September 26, 2015 – Central Park, New York City, NY, USA

Show at a Glance

  • Number of Songs: 12
  • Show Length: 1:05


Main Set: Mind Your Manners, Do The Evolution, Given To Fly, Elderly Woman Behind The Counter In A Small Town, Lightning Bolt, Daughter/(Blitzkrieg Bop), Unthought Known, Better Man, Alive, Redemption Song, Rockin’ In The Free World

Pearl Jam Show Notes 9/26/2015:

Ed greets the crowd with a “Good evening…I think a toast is in order, here’s to New York City, here’s to Central Park, here’s to you,” before hitting the ground running with Mind Your Manners and Do The Evolution. Before launching into Given to Fly, Ed says, “Hey, this one’s for Malala” (referencing Malala Yousafzai who had been on stage just prior to Pearl Jam). Before a beautiful Unthought Known, Ed tells the story of how the song was written:

Just so happens that four or five years back, between about 4 or 5 in the morning, overlooking Central Park right over there in that corner…I was still awake at four in the morning and I saw the most beautiful evening sky over Central Park, the streets were empty, the stars were out which was very rare, I’d never seen it. and then, and then, I should have been gettin’ some sleep but I started scribbling lyrics and it felt like you couldn’t walk out of there, I couldn’t go to sleep because there was magic happening in front of me…and um…and then I got to see the sun rise over this beautiful part of this great city. And when I woke up in the morning, I thought it was just going to be a bunch of scribble and uh, which it was, but I was actually able to record a bit of it and and it was kind of nice to play it back and it wasn’t the worst thing I’d ever done…it could never capture what I saw that night but to have the opportunity to play it in the middle of the thing that inspired it is something I would have never anticipated.  

Stone starts to play the opening lick to Alive, and then Ed promptly stops him, saying:

I just wanted to say something before he played that song. You know this is really an incredible experience, because you’re surrounded by all these incredible activists on stage, in the back, world leaders, heads of business, people who have chosen to become resolved and decide to make change, but never before have we played for an audience full, 100% full of activists, and it’s an incredible feeling and we just want to thank you for making this wave of hope that can ride and it can grow and I hope it smashes on the shore of cynicism and apathy and we make global poverty…that in the near future, we make global poverty a thing of the past…so, uh, thanks for having us here, it’s been a blast…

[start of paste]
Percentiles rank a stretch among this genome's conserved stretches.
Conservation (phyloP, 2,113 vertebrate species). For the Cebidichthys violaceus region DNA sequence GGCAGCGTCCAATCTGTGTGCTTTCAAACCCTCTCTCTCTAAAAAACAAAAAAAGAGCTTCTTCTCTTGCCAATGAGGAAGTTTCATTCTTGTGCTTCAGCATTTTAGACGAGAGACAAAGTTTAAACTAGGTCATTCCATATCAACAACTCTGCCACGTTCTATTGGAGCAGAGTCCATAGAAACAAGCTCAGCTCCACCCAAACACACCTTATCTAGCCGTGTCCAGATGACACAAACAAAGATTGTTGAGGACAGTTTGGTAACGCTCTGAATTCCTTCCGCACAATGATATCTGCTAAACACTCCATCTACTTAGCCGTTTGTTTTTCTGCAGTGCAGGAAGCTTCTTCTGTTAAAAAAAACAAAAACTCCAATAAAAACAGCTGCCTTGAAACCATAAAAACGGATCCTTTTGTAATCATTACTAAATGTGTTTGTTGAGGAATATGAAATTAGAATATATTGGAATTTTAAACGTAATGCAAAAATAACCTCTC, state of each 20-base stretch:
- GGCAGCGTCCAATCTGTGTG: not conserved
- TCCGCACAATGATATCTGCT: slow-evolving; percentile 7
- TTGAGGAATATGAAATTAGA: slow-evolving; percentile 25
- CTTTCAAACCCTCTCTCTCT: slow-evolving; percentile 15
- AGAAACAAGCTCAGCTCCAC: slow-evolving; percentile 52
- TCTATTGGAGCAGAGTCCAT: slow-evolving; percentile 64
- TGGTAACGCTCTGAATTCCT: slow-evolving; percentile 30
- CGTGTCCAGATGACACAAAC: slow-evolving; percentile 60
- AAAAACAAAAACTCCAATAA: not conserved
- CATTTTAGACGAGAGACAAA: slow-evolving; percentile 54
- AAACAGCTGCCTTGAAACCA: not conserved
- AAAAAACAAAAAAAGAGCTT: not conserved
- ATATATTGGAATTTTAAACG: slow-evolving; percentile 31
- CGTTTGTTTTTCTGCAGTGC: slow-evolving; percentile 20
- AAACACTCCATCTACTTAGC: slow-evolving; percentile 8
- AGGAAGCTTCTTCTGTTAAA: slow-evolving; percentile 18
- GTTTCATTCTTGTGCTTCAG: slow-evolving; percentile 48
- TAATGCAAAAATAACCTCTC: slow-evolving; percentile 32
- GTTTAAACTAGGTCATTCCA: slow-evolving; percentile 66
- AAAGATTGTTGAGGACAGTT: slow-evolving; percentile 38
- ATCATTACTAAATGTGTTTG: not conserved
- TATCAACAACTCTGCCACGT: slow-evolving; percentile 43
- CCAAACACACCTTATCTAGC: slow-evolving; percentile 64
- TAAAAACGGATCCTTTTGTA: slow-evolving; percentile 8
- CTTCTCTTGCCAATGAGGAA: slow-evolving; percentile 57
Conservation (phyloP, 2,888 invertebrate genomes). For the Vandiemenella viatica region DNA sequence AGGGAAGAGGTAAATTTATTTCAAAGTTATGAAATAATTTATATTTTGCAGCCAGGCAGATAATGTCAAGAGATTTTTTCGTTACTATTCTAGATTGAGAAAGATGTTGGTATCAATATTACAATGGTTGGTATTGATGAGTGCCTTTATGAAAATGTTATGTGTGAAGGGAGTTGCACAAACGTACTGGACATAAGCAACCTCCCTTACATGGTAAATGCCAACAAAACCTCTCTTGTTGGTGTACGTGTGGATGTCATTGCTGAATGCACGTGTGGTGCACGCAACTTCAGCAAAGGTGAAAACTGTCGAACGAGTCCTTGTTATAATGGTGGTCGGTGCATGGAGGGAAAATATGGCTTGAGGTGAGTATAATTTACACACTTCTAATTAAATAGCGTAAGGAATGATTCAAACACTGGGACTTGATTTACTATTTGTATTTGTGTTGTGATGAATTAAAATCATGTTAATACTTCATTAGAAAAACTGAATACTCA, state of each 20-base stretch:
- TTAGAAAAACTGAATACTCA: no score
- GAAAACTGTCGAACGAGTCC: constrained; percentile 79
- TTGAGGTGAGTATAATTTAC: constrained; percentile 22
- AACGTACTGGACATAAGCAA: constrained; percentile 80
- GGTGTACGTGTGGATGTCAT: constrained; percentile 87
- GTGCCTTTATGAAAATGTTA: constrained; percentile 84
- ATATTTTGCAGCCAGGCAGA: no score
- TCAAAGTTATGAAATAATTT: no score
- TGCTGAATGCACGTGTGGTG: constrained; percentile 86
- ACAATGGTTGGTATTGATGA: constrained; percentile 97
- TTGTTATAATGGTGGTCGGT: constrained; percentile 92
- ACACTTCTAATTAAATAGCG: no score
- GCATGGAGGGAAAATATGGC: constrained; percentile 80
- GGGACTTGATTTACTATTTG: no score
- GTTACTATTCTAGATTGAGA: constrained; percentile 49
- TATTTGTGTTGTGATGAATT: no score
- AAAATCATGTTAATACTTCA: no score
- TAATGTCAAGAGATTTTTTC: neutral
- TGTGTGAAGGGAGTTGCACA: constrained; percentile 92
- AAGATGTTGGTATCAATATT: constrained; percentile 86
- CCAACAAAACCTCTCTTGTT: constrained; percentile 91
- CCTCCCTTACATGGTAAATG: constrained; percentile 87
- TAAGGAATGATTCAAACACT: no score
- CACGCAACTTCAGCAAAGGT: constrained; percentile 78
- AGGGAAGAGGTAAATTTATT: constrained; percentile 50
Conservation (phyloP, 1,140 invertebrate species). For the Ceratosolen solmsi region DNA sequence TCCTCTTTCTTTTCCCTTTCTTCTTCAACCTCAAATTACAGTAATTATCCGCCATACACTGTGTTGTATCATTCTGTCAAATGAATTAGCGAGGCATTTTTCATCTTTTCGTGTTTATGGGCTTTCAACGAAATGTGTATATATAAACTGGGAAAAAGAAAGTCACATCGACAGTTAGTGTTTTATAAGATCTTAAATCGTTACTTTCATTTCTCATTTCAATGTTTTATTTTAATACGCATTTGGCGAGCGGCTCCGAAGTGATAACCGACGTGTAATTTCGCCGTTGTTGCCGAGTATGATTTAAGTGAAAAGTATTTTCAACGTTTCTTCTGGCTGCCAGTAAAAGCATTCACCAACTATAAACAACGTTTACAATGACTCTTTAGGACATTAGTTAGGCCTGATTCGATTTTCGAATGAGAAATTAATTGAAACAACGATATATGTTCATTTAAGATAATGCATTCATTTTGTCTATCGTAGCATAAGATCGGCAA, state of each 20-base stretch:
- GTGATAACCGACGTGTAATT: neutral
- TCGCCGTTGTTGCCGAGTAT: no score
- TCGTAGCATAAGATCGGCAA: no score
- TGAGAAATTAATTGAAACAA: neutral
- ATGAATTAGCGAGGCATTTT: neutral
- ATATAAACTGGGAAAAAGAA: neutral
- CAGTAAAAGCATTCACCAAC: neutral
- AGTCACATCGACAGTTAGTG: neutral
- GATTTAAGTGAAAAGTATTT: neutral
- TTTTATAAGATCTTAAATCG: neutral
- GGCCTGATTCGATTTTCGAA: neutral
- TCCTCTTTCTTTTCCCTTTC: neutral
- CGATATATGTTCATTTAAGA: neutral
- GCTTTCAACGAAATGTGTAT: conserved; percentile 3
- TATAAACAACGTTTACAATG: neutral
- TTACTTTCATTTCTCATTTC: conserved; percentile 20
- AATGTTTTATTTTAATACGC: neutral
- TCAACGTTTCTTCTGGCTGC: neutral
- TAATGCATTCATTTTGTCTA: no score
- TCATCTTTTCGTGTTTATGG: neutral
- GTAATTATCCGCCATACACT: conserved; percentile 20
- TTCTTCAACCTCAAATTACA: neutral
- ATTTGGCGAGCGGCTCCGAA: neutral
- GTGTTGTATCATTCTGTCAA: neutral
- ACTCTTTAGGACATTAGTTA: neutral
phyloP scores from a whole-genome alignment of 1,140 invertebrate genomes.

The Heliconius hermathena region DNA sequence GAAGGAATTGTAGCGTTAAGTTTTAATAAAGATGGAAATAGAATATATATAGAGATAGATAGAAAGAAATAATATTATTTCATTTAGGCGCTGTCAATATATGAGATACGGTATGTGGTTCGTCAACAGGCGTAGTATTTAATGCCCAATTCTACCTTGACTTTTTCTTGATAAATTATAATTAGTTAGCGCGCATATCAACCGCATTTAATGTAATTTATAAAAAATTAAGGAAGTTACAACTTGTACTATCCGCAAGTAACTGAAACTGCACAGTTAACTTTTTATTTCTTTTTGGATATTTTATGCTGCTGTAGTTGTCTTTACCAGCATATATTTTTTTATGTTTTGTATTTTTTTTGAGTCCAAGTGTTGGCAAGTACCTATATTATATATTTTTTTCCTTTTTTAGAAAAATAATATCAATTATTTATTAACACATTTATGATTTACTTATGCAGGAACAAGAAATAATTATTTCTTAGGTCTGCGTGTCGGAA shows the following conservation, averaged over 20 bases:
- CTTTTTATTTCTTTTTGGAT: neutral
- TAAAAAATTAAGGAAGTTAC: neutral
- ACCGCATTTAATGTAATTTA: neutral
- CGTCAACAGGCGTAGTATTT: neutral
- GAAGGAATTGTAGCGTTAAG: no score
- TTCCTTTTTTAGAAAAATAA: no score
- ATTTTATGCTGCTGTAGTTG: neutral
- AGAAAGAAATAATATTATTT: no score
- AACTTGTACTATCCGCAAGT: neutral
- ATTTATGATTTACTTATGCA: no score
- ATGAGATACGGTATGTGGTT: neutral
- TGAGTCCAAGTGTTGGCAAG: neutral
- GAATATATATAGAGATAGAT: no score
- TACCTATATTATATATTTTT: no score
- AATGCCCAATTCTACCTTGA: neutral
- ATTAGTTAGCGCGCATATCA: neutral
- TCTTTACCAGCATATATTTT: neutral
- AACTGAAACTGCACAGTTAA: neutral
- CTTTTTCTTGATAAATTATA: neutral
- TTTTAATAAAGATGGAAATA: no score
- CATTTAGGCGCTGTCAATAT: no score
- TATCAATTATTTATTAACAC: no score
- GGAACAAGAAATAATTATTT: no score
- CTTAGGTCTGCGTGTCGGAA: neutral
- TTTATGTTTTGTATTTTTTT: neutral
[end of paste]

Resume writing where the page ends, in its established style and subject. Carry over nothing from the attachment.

Ed unsuccessfully tries to lead the crowd in the “yeah” (fist pumping) chant during what was an incredible solo by Mike, perhaps due to their inexperience (by PJ standards). After a short break, Ed comes out with an acoustic guitar and gives a very heartfelt tribute to John Lennon before playing Imagine. Beyoncé is introduced as the crowd erupts, and they play Redemption Song, its first appearance at a PJ show since 1995! During the bridge, Ed continues strumming while Beyoncé does some improvisational scatting and a video of Nelson Mandela’s famous “Make Poverty History” speech plays in the background. Ed thanks Hugh Evans, the organizer of the festival, and invites “everybody that wants to come play, come play, good night, this is it!” and as the band launches into Rockin’ in the Free World, the stage fills up with people, including Sir Richard Branson, Kerry Washington, Olivia Wilde and so many more, with Stone getting a real kick out of one-time Seattle resident Bill Nye fanning his fingers during the solo. 

Sheehan Perera

Writer & Contributor

Been listening to Pearl Jam since 8th grade (mid-90s). Over the years, Pearl Jam's catalog has been my safe place and my guide as I dove deep into other artists like Jimi Hendrix, Crosby, Stills, Nash & Young, and Pink Floyd. Been going to PJ shows since 1998 and love how the experience has become so much more than just the actual concert. It's the music, it's the community, it's a way of life.

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